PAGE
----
Colossians 4:2-end (NIV)
Devote yourselves to prayer, being watchful and thankful. And pray for us, too, that God may open a door for our message, so that we may proclaim the mystery of Christ, for which I am in chains. Pray that I may proclaim it clearly, as I should. Be wise in the way you act toward outsiders; make the most of every opportunity. Let your conversation be always full of grace, seasoned with salt, so that you may know how to answer everyone.
Tychicus will tell you all the news about me. He is a dear brother, a faithful minister and fellow servant in the Lord. I am sending him to you for the express purpose that you may know about our circumstances and that he may encourage your hearts. He is coming with Onesimus, our faithful and dear brother, who is one of you. They will tell you everything that is happening here.
My fellow prisoner Aristarchus sends you his greetings, as does Mark, the cousin of Barnabas. (You have received instructions about him; if he comes to you, welcome him.) Jesus, who is called Justus, also sends greetings. These are the only Jews among my co-workers for the kingdom of God, and they have proved a comfort to me. Epaphras, who is one of you and a servant of Christ Jesus, sends greetings. He is always wrestling in prayer for you, that you may stand firm in all the will of God, mature and fully assured. I vouch for him that he is working hard for you and for those at Laodicea and Hierapolis. Our dear friend Luke, the doctor, and Demas send greetings. Give my greetings to the brothers and sisters at Laodicea, and to Nympha and the church in her house.
After this letter has been read to you, see that it is also read in the church of the Laodiceans and that you in turn read the letter from Laodicea. Tell Archippus: “See to it that you complete the ministry you have received in the Lord.” I, Paul, write this greeting in my own hand. Remember my chains. Grace be with you.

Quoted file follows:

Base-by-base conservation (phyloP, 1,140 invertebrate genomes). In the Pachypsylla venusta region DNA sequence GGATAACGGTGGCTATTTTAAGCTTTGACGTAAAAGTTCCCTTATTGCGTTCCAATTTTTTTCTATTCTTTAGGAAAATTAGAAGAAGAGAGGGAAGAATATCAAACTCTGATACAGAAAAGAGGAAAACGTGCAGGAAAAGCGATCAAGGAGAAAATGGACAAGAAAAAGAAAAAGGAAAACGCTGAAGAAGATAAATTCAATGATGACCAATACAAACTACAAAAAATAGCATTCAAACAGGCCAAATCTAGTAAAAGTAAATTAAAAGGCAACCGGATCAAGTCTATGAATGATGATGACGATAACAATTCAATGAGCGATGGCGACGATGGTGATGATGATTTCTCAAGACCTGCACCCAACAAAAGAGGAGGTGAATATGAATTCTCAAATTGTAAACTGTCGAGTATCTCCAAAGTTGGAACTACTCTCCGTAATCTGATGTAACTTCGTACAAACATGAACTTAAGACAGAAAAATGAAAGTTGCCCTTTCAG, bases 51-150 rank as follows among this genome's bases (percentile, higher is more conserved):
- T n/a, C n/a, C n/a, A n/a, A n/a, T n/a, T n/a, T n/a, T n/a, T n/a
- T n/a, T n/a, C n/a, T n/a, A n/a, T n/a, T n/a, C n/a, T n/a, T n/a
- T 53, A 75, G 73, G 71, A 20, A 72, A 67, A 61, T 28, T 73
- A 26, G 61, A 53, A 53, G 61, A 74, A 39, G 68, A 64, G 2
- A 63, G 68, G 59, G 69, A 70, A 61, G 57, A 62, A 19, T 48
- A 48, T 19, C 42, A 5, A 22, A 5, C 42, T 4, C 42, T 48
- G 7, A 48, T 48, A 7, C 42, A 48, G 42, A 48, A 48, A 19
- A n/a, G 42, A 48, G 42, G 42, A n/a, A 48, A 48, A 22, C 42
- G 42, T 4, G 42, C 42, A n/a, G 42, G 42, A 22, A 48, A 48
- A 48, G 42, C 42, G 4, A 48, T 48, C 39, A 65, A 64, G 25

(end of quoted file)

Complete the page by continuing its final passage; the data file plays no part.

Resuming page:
Chapter four is the shortest and least dense of the four chapters of Colossians, being composed of personal greetings rather than complex theology, so I want to take the opportunity to look back over the letter as a whole, ending with the passage we heard earlier. There is an image that I’ve seen online a few times, of a lecturer standing next to a screen with a summary of every letter Paul ever wrote. I couldn’t find it again this week, but it went something along the lines of “hello, I’m praying for you, Jesus is awesome, be good to each other, pray for me, say hi to everyone”. It was clearly intended to be a bit tongue in cheek, but it’s not so far off. Paul does tend to bookend his letters with greetings and assurance of or requests for prayer, and I don’t think it’s purely formulaic, but about rooting the letter in relationship. Paul has never met the Colossians, but we get a sense that he feels deeply connected to them through their shared faith. I think that sense of connection, or what we might also call covenant, is really important to everything else that Paul has to say. Because it may be reductive but I don’t think it would be wrong to say that Paul’s main themes are the glory of Christ who holds all people together, and the life of faith as it is worked out alongside others.